Most of us have suffered from the occasional sleepless nights. It could be attributed to caffeine, alcohol, stress, anxiety or medical and/or psychological disorders. There are different ways people experience sleeping problems or insomnia. Some have a hard time falling asleep, some find it difficult to stay asleep, some always feel tired when they wake up, and some people have a mixture of all those difficulties. It can last for a few days or weeks (transient insomnia) or even years (chronic insomnia).
You are not alone
If you came here because insomnia is rearing it’s ugly head over you, I want you to know that I know what you’re going through. Having suffered the horror of chronic insomnia, I know how utterly frustrating, bothersome, and tiring it can be. It also can drastically affect your mood, reduce performance at work or school, and make you more susceptible for injury during routine tasks that necessitate normal alertness. Our quality of sleep directly affects our quality of life and overall sense of well-being. So if you’re being tormented by sleep deprivation, you wouldn’t be able to function in your optimum capacity.
And you’re not alone – says Sleepfoundation.org
In order to help you cope with sleep difficulties and minimize their impact on your daily routine, here are 10 cures for insomnia.
Let’s say good night to insomnia – join me to a quest to the slumberville
Pick a standard rising time
You should pick a standard rising time and stick to it regardless of how much sleep did you actually get that night. This will help you develop a stable sleeping pattern.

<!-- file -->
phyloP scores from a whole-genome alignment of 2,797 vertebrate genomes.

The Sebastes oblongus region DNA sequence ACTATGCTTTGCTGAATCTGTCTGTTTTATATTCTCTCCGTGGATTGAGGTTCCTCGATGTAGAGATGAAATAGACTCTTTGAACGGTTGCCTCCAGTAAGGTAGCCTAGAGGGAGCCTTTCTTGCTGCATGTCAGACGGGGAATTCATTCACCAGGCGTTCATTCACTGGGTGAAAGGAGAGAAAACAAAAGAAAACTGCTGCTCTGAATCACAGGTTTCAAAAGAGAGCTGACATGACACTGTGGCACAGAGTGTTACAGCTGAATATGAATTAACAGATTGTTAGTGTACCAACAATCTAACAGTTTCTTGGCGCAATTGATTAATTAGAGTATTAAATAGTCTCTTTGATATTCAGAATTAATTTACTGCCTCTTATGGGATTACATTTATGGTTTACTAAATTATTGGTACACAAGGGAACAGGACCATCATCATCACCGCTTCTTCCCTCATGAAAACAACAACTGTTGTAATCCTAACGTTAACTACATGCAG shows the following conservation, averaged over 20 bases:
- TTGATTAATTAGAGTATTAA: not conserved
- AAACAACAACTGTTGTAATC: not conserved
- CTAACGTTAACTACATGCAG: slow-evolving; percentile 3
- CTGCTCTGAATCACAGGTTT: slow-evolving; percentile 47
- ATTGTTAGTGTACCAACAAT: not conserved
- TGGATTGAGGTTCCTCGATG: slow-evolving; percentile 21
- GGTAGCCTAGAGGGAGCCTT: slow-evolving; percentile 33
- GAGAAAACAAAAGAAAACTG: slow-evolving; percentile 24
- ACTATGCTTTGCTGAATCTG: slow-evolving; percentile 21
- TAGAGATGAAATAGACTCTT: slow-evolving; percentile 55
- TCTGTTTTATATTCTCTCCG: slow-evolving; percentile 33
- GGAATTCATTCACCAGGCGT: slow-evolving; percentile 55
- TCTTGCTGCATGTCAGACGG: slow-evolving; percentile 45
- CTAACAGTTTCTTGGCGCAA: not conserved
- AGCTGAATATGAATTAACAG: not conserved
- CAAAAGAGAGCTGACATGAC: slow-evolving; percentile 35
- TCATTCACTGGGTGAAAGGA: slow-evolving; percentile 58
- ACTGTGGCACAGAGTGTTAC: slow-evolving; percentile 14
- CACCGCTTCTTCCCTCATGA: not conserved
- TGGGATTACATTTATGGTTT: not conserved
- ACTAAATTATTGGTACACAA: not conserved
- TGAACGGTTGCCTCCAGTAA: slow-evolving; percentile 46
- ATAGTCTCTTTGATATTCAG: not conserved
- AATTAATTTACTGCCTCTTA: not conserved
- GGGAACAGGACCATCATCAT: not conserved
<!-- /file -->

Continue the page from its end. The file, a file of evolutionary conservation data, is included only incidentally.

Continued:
Sleep in multiples of 90 (7.5 hours, 9 hours, 6 hours).
A sleep cyclelasts approximately 90minutes long, and during that time we move through five stages of sleep. It’s best to organize your sleep schedule in multiples of 90 in order to complete the cycle and feel more well-rested when you wake up.
Use your bed for sleeping and fornicating purposes only.
You need to create a strong connection between your bed and sleep. So you should avoid at all cost doing things that you typically do when you’re awake. You shouldn’t read, watch TV, eat, study, use your phone, or do other things that require you to be awake while you’re in bed. If you frequently use your bed for activities other than sleep, you are unintentionally training yourself to stay awake in bed. If you avoid these activities while in bed, your bed will eventually become a place where it is easy to go to sleep and stay asleep. Sexual activity is the only exception to this rule.
Eliminate alcohol and stimulants like nicotine and caffeine.
The foods and beverages you consume influence how well you sleep at night. The effects of caffeine can last for several hours, perhaps up to 24 hours, so the chances of it affecting sleep are very high. Caffeine may not only cause difficulty initiating sleep, but may also cause frequent awakenings. Alcohol may have a sedative effect for the first few hours following consumption which can make you drowsy and fall asleep easily but it can then lead to frequent arousals and a non-restful night’s sleep. If you are on medications that act as stimulants, such asdecon gestants or asthma inhalers, consult your doctor when they should best be taken to help minimize any effect on sleep.